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Bookkeeping 101 for Genealogical Societies - FGS Wiki

Bookkeeping 101 for Genealogical Societies


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[[Category:Strategies for Treasurers]]
 
[[Category:Strategies for Treasurers]]
 +
 +
Setting up an accounting system which meets the
 +
needs of your society and the requirements for
 +
federal reporting, need not be overwhelming. With a
 +
little organization you can whiz through the process.
 +
It is important to keep in mind that your society is a
 +
business, and if it has been granted nonprofit status
 +
you are required to provide financial information
 +
to the public upon request. The IRS suggests that
 +
one easy way to meet this requirement is to post a
 +
copy of your completed 990 return or your year-end
 +
financial statement on your society web site.
 +
 +
 +
== Reporting ==
 +
 +
A society board cannot make informed decisions
 +
on future spending without having an adequate
 +
understanding of current financial status. Reports
 +
should be prepared for every board meeting and
 +
in between meetings as needed. The basic reports
 +
needed for a society to function efficiently include:
 +
<ol>
 +
<li>'''Statement of Financial Position [Balance Sheet]-''' This report shows the balances in bank accounts,
 +
the value of equipment and books, prepaid income,
 +
amounts owed in credit card charges, unpaid bills
 +
and loans as well as the equity position of the
 +
society.
 +
<li>'''Statement of Financial Income & Expense -''' [Profit and Loss] This report shows all income and
 +
expenses during the period being reported on. A second column for year to date is helpful for seeing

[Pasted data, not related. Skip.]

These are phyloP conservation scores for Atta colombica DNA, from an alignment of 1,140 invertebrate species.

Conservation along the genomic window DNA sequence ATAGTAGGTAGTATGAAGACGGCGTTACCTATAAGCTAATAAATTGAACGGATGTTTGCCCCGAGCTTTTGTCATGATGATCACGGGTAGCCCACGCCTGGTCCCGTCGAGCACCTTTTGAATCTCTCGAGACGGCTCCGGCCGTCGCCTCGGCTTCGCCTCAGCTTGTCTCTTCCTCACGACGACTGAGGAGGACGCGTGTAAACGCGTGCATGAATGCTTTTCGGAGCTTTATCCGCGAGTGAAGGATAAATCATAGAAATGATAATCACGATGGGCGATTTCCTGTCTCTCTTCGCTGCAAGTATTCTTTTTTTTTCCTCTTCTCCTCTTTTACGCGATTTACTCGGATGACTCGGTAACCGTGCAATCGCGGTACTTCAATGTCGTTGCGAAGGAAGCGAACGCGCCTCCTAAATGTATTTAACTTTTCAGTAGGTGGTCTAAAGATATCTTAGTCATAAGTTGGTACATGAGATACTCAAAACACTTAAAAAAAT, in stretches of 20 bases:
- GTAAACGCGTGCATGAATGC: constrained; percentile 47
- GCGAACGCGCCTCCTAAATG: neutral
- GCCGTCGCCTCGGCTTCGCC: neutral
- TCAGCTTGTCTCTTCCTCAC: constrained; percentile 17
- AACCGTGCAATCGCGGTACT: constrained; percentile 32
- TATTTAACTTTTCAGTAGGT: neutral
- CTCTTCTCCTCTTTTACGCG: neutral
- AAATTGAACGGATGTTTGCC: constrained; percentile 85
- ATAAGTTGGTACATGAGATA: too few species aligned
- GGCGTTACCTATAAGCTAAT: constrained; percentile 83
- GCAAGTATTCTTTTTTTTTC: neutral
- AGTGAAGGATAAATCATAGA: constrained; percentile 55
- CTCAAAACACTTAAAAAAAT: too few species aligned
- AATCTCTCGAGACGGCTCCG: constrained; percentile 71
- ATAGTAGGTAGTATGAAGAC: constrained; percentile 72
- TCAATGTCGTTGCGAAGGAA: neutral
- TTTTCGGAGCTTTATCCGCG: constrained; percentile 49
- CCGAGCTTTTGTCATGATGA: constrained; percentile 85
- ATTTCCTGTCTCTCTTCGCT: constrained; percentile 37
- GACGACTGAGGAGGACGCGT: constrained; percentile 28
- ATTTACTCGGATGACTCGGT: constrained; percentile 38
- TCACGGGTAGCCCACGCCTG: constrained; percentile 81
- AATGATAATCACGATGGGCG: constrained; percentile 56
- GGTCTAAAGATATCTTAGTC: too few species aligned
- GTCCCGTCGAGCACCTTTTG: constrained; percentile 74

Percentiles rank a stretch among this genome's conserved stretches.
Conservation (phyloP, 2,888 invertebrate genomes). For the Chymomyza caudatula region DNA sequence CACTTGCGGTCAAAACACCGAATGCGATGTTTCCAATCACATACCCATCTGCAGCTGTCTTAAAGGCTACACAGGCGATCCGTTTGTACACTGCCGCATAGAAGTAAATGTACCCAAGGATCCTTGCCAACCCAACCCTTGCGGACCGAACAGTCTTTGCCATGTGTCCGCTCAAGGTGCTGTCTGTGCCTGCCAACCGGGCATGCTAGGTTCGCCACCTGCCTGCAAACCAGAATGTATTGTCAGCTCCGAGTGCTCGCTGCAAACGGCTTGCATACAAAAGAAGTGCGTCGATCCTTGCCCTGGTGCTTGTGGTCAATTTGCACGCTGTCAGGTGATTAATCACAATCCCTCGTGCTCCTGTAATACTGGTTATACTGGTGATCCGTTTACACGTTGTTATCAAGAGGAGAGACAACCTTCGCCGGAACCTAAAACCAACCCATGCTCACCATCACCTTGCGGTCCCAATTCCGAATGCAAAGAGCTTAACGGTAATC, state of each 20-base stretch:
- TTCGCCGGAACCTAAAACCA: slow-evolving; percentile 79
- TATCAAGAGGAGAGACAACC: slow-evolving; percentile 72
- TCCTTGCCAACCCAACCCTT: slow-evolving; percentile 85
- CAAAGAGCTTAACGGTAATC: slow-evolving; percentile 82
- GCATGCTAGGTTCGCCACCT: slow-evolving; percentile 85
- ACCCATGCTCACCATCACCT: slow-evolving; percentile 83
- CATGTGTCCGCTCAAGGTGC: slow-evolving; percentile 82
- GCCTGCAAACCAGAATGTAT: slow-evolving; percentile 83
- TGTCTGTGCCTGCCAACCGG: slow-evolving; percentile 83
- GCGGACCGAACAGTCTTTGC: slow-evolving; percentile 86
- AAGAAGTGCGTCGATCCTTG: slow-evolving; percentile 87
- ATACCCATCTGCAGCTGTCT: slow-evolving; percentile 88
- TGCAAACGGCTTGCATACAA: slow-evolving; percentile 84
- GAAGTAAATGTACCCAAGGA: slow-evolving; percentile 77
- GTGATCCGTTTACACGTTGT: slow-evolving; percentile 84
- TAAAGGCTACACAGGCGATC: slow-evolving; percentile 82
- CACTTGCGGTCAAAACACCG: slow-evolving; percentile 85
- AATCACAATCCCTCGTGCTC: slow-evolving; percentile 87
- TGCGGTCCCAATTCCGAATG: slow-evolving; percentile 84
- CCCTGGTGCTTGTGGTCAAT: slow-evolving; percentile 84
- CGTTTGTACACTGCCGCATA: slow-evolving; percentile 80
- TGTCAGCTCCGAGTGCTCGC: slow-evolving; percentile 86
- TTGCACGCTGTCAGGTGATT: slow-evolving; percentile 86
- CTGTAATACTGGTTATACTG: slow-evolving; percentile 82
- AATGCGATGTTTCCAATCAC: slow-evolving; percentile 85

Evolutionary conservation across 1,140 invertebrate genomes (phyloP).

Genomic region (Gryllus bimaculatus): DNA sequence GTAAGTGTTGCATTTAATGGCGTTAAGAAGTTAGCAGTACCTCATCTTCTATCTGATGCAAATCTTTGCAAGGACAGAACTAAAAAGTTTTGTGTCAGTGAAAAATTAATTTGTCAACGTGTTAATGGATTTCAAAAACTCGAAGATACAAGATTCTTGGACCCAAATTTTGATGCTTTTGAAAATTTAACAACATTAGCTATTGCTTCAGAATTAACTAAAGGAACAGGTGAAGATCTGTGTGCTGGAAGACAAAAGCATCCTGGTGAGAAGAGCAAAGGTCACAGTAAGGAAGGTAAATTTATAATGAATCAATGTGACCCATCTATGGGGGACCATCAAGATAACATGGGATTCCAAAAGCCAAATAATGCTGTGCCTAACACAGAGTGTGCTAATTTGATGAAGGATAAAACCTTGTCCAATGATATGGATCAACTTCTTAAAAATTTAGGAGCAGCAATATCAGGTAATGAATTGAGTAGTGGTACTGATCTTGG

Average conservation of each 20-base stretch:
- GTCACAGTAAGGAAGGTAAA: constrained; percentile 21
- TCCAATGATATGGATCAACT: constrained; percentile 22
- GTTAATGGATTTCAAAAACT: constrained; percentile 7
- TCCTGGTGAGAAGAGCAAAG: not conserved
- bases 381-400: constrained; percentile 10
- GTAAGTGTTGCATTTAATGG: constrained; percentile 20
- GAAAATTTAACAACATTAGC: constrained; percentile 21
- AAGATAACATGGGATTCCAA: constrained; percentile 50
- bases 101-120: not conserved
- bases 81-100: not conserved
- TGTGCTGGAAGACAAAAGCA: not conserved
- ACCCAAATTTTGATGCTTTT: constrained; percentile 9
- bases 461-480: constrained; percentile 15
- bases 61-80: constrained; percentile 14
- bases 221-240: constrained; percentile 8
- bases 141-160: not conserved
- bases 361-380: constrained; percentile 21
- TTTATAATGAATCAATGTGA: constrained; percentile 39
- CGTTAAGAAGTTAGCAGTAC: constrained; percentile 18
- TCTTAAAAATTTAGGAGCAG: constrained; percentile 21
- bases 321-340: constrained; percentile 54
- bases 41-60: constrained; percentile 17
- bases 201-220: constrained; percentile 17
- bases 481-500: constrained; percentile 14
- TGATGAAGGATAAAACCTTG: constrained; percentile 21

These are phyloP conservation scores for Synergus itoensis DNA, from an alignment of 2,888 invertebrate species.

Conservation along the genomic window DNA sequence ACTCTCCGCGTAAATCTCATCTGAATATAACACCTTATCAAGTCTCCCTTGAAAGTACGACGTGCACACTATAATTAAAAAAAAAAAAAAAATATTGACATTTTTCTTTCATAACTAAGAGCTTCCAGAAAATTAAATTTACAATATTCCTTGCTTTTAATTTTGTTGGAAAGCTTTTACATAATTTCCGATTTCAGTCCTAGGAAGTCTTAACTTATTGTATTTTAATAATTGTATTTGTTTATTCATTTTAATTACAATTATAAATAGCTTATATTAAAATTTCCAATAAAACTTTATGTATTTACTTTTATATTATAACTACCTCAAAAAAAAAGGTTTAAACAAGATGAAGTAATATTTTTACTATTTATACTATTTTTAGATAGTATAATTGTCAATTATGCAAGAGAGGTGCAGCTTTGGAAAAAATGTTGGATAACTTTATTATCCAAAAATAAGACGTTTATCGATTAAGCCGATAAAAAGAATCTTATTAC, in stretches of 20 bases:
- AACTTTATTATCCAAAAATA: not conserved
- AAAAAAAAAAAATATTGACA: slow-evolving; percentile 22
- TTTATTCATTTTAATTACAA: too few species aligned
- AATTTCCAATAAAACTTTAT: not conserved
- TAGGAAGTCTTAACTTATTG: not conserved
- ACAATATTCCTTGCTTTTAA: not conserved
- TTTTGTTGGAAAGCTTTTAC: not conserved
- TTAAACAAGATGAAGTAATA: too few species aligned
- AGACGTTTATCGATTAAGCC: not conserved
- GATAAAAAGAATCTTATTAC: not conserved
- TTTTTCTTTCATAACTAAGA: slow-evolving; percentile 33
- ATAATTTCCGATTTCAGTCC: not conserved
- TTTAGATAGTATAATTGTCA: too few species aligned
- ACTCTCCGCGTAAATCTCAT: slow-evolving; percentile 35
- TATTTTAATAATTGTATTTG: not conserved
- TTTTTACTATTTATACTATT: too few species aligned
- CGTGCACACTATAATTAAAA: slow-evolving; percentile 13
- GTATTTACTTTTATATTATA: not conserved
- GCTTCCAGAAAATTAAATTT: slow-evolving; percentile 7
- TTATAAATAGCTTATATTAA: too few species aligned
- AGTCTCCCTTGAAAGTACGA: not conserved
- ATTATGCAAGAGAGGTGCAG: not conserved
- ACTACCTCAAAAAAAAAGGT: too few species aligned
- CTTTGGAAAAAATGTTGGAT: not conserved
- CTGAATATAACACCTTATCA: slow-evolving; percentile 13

+
the entire picture.
 +
<li>'''Budget vs. Actual -''' This report is a useful tool in
 +
assessing your position throughout the year. Most
 +
computer programs will create additional columns
 +
for percent of budget spent and actual amount over
 +
and under budget.
 +
<li>'''Ledgers -''' Ledger reports provide itemization of
 +
any particular account as needed. This can be a bank
 +
account, an asset account [inventory, books] income
 +
account or an expense account. [A seminar chair might
 +
want a list of all paid attendees, a newsletter editor a list of all
 +
payments made for newsletter production.]
 +
</ol>
 +
 +
== Compiling Information for Reports ==
 +
 +
While books can be kept by hand in a ledger book,
 +
in this computer age your society should seriously
 +
consider buying a good bookkeeping program.
 +
There are many advantages including: continuity in
 +
bookkeeping method, the ability to create historic
 +
reports, the ability to set up an audit trail, and much
 +
more.
 +
 +
There are many user-friendly bookkeeping programs
 +
available on the market. It is highly recommend that you
 +
get one that is able to prepare the types of reports
 +
mentioned above.
 +
In selecting a program look for one that allows you
 +
to:
 +
<ul>
 +
<li>Set up and monitor budgets.
 +
<li>Provide a true Statement of Financial Position
 +
[Balance Sheet].
 +
<li>Use “classes.” This feature makes it possible
 +
to track specific program income and expense
 +
without having duplicate accounts for each
 +
activity.
 +
</ul>
 +
 +
Backup your files regularly. Make sure that other
 +
society members have a copy of the file or backup.
 +
If the society has an office computer, the program
 +
should be loaded on it and the data updated on a
 +
regular basis.
 +
 +
If you are keeping books by hand, you should total
 +
columns at the end of each month or keep running balances of amounts in various accounts. Be sure
 +
that you have backup records in case something
 +
happens to the originals.
 +
 +
 +
== Organizing Your Paperwork ==
 +
 +
Set up a system – Create a File Box with sections
 +
for receipts, deposits, bank statements, cancelled
 +
checks.
 +
 +
If you are unable to continue as treasurer, will the
 +
society be able to easily retrieve all records? If the
 +
society has an office, consider filing there rather than
 +
keeping the records in your house.
 +
 +
Creating a good filing system will make it easier
 +
to provide the records for an audit at the end of the
 +
year.
 +
<ul>
 +
<li>Deposits – attach bank receipt to list of deposited
 +
checks.
 +
<li>Paid bills - attach a check voucher or
 +
write check number and date paid on each.
 +
If you are reimbursing a member for out-of-
 +
pocket expenses, use an expense voucher.
 +
<li>Bank Statements should be reconciled as they
 +
are received. Attach computer reconciliation or
 +
write the date reconciled on statement.
 +
<li>Keep the returned checks in numerical order in a
 +
separate section.
 +
</ul>
 +
 +
It is acceptable to scan bills and deposit slips and